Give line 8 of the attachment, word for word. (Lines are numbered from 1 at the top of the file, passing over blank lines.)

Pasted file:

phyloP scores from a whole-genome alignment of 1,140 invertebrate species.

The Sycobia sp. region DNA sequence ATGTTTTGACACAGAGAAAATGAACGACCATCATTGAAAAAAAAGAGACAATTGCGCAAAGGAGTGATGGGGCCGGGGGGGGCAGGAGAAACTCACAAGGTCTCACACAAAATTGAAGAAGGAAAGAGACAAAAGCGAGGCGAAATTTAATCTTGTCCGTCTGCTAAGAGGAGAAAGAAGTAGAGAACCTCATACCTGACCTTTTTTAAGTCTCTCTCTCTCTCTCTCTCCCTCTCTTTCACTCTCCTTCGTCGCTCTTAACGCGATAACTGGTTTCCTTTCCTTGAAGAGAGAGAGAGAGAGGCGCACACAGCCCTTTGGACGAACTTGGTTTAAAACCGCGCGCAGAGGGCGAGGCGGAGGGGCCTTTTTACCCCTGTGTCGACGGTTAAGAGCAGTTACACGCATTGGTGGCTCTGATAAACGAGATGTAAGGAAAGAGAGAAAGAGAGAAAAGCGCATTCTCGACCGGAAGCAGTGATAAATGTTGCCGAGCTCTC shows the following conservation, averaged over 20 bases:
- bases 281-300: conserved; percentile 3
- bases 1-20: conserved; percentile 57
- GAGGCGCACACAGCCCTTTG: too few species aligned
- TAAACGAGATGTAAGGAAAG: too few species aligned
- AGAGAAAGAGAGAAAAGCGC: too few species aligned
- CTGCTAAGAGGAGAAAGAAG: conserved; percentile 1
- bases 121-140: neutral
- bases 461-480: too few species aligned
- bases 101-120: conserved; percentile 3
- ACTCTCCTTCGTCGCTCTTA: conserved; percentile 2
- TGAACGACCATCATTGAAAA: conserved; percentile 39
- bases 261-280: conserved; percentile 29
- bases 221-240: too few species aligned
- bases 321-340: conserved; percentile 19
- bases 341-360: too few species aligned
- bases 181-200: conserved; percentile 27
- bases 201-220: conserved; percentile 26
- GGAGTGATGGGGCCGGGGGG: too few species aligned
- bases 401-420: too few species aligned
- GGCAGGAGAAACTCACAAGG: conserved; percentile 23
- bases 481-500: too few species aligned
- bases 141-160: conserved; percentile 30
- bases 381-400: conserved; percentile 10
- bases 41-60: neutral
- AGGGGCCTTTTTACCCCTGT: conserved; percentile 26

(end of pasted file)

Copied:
- CTGCTAAGAGGAGAAAGAAG: conserved; percentile 1